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Operational Analytics Adds Up


Sometimes people talk about the value of data mining or predictive analytic modeling coming from “aha moments”, where the analytics deliver some piece of dramatic insight that enables a company to see some fantastic new market opportunity or fundamentally change the way it does something. This is only a small part of the story.

The companies I work with or know of get tremendous value from analytics by applying analytics to improving operational decisions. They use analytics:

  • To better predict the fraud risk of a claim so they can pay fewer fraudulent claims.
  • To better predict credit risk so they can manage credit lines more effectively.
  • To predict which cross-sell offer will be most likely to succeed.
  • To predict which price with convert a visitor.

These companies have an implementation process to make sure analytically derived predictions are turned into useful actions, often by applying business rules technology.

So when you think about analytics, don’t think only about aha moments, think about the operational, transactional, micro-decisions that drive your business. Think about how analytics could make each of those decisions a little better, adding up to a whole lot of value. It’s not about “aha” moments – It’s about making better operational decisions.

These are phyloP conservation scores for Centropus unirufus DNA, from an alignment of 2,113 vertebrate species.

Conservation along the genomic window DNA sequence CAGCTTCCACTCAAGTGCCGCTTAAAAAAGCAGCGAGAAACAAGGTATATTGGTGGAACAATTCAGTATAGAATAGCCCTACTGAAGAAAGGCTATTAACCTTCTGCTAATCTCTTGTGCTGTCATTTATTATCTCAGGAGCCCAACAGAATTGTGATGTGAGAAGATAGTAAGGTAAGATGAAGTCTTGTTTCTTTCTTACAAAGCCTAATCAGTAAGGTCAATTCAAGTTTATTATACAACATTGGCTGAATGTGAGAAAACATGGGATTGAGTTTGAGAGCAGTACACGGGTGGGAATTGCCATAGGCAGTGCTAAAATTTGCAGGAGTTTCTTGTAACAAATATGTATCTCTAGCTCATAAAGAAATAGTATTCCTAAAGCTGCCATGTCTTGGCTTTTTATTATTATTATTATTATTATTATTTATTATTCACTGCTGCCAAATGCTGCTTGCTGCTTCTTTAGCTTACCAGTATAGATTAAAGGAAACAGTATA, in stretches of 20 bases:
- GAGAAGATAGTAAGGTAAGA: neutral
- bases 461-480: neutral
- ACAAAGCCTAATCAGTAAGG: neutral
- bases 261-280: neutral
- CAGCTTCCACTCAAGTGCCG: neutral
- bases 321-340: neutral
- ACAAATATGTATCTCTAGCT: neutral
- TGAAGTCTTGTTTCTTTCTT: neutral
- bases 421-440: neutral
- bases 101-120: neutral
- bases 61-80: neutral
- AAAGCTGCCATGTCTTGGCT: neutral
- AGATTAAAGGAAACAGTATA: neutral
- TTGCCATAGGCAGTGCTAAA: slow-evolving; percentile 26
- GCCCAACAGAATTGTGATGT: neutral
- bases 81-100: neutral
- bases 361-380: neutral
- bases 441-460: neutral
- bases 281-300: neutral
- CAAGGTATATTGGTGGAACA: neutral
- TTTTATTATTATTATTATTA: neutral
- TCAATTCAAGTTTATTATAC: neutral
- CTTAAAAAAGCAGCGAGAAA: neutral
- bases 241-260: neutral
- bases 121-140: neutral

Decisions are where the business, analytics and IT all come together.

[Article first published in the Decision Management Solutions December 2010 newsletter]



Comments on this entry are closed.

  • Neil Raden June 16, 2011, 7:58 am


    Such a good message that needs to be repeated over and over. This is really the misconception that people had about data warehouses.I remember one company at a conference in the 90’s claimed their DW had an ROI of >400%. They got an award. Two years later they were in Chapter 11.

    Predictive Analyics, Data Mining, Quantitative Analysis, etc., there is this big mythology around it that it will be a big magic eight ball, providing knowledge like an oyster exuding pearls. You are absolutely right. The value in it is the ongoing and incremental improvement of your decisions.

    And, you don’t need a clique of “PhD’s with personality” as you-know-who claims to do it.